Deepavali, Celebrating Festival of Lights

Devotee light oil lamps to Hindu Goddess Lakshmi during the Hindu festival of lights, Diwali at Vishnu temple in Bangkok, Thailand, Thursday, Nov. 4, 2021. Diwali is one of Hinduism's most important festivals, dedicated to the worship of the goddess of wealth Lakshmi. (AP Photo/Sakchai Lalit)
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Amsterdam, Berlin (16/11 – 10)

Diwali, a.k.a. Deepavali, is a Hindu religious celebration as well as a traditional festival, celebrated across India. Customarily known as “The Festival of Lights”, as it is festooned with arrays of colored illumination, it is held from October to November every year. Deepavali 2023 was celebrated on November 12, over a five-day period. 

Deepavali is the annual Hindu celebration of the triumph of light over darkness. Rarely will you visit a Hindu home during Deepavali without passing under a doorway highlighted by a beautiful, vividly-colored picture created out of flour, rice or flower petals. It can take the form of a geometric pattern, a floral shape or a more detailed representation of animals or nature. These artworks are created to usher deities into the home, inviting them to bless the household for the year ahead.

Hindus around the world have celebrated the Deepavali festival of lights for more than 2,500 years. In India, the five-day Deepavali festival is traditionally the grandest annual holiday.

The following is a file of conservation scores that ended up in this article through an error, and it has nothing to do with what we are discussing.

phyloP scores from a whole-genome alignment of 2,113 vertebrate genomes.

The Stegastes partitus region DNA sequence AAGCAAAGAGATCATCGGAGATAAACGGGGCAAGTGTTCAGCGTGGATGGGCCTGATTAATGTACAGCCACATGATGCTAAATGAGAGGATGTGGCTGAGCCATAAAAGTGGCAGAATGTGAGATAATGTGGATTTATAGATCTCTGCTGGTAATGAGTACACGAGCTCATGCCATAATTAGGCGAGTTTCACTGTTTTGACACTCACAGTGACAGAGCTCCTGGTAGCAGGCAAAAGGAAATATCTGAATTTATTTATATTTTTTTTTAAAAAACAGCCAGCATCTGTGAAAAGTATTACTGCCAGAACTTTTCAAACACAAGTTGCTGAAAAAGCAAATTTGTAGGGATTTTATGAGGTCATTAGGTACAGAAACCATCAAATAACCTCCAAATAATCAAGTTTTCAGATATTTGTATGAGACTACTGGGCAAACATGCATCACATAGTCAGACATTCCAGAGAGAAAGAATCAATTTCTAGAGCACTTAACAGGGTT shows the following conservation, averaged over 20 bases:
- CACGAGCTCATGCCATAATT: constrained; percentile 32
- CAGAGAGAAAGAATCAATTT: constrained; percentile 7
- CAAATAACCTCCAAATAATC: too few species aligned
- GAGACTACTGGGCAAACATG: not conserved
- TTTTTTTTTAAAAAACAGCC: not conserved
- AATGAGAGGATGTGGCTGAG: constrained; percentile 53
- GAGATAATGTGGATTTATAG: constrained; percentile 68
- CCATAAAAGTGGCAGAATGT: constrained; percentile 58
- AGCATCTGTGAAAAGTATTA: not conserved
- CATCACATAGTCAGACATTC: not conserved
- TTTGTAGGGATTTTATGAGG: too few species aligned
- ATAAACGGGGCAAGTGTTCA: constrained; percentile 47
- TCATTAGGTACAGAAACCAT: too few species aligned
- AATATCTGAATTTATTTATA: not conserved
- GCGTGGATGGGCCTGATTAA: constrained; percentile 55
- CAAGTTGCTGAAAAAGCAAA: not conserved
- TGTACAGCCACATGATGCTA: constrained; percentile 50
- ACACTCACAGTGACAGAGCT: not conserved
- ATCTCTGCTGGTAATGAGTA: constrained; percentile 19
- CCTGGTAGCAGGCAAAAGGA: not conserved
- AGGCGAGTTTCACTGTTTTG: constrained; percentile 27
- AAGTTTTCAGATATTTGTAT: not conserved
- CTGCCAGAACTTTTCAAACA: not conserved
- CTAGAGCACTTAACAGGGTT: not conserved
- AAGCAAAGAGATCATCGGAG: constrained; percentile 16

According to Pankaj Jain, a Professor of Anthropology, Philosophy and Religion at the University of North Texas, the Deepavali celebration is linked to stories in religious texts; it is a mystery to divine as to which came first, or when Deepavali was first celebrated.

Many are the stories in India recounting the triumph of good over evil. In the northern part of the vast country, a common story associates Deepavali with King Rama, one of the many incarnations of Lord Vishnu. When an evil king in Lanka (which some people associate with Sri Lanka) kidnapped Sita, Rama’s wife, King Rama “raised an army of monkeys” to rescue her.

The army of simians “…built a bridge from India to Sri Lanka, and invaded Sri Lanka to free Sita – during a battle to kill the evil king,” Professor Jain recounts. When Rama and Sita return north, “…millions of lights were scattered throughout the city of Ayodhya, arrayed to guide them home, simply to welcome them.” Thus lighted lamps have long been one manifestation of how Hindus celebrate Deepavali.

In southern India, Deepavali is popularly associated with the story of the Hindu god Krishna, yet a different incarnation of Vishnu. He is known to have freed about 16,000 enslaved women from an evil king.

In the Gujarat area of western India, the New Year coincides with Deepavali (there are several “New Years” celebrated in India), and Deepavali is associated with prayers to the Goddess Lakshmi, for prosperity in the coming year. During this celebration, celebrants ritually exchange gifts and coins.

Meanwhile, neighbor religions like Buddhism, Jainism and Sikhism appropriate Deepavali to mark important events in their history. Professor Jain pointed out how Deepavali is both a religious holiday and a national holiday in India.

According to Vasudha Narayanan, a Professor of Religious Studies at the University of Florida, not all Indians celebrate Deepavali. Nevertheless, with some 80 percent of India practicing Hinduism—with Buddhists, Jains, and Sikhs accounting for 2-3 percent more, Deepavali is celebrated by the majority of Indians.

Narayanan mentioned how fireworks have come to be a major part of Deepavali celebrations in the last century. During the Deepavali festival of lights, each family ignites their fireworks. Such celebrations have been taking place since before Deepavali.

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